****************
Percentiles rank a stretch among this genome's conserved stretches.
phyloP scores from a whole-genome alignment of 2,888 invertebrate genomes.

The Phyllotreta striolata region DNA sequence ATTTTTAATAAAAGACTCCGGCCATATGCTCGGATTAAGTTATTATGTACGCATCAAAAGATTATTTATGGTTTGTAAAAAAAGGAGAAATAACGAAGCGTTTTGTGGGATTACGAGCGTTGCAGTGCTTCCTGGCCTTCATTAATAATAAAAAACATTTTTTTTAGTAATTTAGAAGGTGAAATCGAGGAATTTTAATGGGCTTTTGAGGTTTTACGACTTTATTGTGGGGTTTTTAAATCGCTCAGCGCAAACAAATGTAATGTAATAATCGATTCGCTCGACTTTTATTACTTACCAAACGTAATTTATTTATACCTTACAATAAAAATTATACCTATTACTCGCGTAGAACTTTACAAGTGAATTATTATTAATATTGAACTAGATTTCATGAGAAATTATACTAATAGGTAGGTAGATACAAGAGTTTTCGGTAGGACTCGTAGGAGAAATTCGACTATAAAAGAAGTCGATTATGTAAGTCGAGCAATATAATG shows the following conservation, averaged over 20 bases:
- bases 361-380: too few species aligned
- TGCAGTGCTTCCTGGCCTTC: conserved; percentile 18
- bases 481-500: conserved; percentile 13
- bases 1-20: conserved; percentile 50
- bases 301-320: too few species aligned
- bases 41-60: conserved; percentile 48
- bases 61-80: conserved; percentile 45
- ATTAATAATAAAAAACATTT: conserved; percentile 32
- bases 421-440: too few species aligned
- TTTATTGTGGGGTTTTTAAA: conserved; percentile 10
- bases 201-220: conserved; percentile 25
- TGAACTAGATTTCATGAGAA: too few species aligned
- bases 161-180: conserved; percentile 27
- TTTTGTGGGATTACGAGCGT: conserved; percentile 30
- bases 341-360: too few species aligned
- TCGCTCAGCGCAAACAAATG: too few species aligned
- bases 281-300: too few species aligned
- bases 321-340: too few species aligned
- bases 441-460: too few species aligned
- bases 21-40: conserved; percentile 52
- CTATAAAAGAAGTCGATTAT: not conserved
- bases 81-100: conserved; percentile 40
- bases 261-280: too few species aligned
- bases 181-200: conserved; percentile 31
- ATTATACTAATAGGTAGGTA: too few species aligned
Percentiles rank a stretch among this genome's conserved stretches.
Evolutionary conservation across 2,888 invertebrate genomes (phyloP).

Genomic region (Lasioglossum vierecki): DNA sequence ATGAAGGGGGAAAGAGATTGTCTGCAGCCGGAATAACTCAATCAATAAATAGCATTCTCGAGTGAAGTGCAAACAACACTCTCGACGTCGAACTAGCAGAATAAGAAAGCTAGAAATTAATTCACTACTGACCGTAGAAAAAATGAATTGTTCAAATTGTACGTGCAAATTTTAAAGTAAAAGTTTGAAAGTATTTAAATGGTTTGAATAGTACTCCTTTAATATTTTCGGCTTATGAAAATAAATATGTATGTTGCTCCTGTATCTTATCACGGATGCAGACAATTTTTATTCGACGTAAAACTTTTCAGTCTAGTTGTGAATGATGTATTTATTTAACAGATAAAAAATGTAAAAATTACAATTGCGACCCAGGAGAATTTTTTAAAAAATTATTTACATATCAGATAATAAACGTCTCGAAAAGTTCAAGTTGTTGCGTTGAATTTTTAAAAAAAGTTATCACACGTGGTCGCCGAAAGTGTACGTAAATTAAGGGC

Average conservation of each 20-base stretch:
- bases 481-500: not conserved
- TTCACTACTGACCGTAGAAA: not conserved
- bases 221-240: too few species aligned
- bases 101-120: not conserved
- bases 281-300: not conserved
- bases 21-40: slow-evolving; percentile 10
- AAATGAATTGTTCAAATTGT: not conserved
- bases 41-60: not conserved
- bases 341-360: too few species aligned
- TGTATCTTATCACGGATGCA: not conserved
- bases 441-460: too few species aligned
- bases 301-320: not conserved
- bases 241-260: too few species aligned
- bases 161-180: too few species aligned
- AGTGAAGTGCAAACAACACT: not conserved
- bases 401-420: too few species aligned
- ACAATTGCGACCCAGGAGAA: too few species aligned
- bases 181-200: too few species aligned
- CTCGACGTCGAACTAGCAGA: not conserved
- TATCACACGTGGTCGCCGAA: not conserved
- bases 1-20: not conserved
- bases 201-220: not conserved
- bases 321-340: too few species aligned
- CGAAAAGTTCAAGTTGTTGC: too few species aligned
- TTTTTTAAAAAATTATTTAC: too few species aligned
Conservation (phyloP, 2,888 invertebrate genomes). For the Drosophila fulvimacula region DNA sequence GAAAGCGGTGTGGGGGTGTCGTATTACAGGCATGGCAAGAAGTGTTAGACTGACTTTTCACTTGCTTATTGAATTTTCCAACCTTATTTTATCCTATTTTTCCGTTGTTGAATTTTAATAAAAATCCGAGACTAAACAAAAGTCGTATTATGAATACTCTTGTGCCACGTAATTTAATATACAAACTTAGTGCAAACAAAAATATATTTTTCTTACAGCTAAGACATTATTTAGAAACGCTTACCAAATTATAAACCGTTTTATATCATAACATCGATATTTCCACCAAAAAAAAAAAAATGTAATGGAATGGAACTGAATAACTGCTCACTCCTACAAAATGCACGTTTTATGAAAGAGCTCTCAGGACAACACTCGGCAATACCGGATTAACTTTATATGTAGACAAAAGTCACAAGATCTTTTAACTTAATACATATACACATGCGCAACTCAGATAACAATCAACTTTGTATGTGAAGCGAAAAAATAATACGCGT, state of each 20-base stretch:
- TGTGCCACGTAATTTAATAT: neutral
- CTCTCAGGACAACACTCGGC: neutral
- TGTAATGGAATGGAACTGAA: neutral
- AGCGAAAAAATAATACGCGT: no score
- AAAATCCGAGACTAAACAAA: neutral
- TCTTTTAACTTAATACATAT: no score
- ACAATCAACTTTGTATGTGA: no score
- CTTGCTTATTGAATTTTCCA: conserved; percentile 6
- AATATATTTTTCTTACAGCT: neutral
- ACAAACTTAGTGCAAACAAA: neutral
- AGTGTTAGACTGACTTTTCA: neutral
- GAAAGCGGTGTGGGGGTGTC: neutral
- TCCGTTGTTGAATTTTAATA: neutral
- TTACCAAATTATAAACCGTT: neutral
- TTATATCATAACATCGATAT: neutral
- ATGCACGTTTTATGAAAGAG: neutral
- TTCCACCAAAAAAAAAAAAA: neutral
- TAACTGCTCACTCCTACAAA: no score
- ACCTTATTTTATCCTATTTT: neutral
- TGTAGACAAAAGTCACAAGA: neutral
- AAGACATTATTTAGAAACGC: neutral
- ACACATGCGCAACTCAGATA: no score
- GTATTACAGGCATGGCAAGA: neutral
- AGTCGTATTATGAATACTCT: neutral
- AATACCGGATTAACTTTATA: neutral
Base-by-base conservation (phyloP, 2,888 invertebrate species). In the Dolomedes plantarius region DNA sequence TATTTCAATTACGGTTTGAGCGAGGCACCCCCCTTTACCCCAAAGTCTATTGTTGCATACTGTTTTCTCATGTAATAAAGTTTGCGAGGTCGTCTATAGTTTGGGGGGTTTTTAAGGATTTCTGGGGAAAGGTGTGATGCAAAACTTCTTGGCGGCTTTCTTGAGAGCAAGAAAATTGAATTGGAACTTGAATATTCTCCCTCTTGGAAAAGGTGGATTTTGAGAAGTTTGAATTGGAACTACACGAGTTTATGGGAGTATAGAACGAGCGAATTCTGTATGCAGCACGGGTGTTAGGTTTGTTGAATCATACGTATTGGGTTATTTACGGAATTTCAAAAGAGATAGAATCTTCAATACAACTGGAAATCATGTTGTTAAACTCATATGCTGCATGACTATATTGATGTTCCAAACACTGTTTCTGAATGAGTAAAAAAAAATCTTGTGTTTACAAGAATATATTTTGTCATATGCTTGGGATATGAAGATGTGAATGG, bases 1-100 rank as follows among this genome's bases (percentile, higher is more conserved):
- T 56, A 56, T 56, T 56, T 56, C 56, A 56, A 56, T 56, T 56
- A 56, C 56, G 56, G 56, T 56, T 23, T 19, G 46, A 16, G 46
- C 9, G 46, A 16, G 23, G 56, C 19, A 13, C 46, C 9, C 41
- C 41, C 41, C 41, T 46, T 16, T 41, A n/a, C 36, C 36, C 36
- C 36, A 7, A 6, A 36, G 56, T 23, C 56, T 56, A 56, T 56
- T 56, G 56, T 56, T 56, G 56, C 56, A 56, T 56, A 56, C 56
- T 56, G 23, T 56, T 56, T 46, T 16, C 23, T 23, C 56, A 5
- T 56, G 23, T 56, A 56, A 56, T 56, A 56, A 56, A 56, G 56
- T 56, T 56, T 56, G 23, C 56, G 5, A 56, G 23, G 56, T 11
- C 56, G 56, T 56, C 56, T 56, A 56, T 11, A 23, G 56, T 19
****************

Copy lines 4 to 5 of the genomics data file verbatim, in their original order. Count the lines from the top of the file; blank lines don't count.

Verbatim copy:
- bases 361-380: too few species aligned
- TGCAGTGCTTCCTGGCCTTC: conserved; percentile 18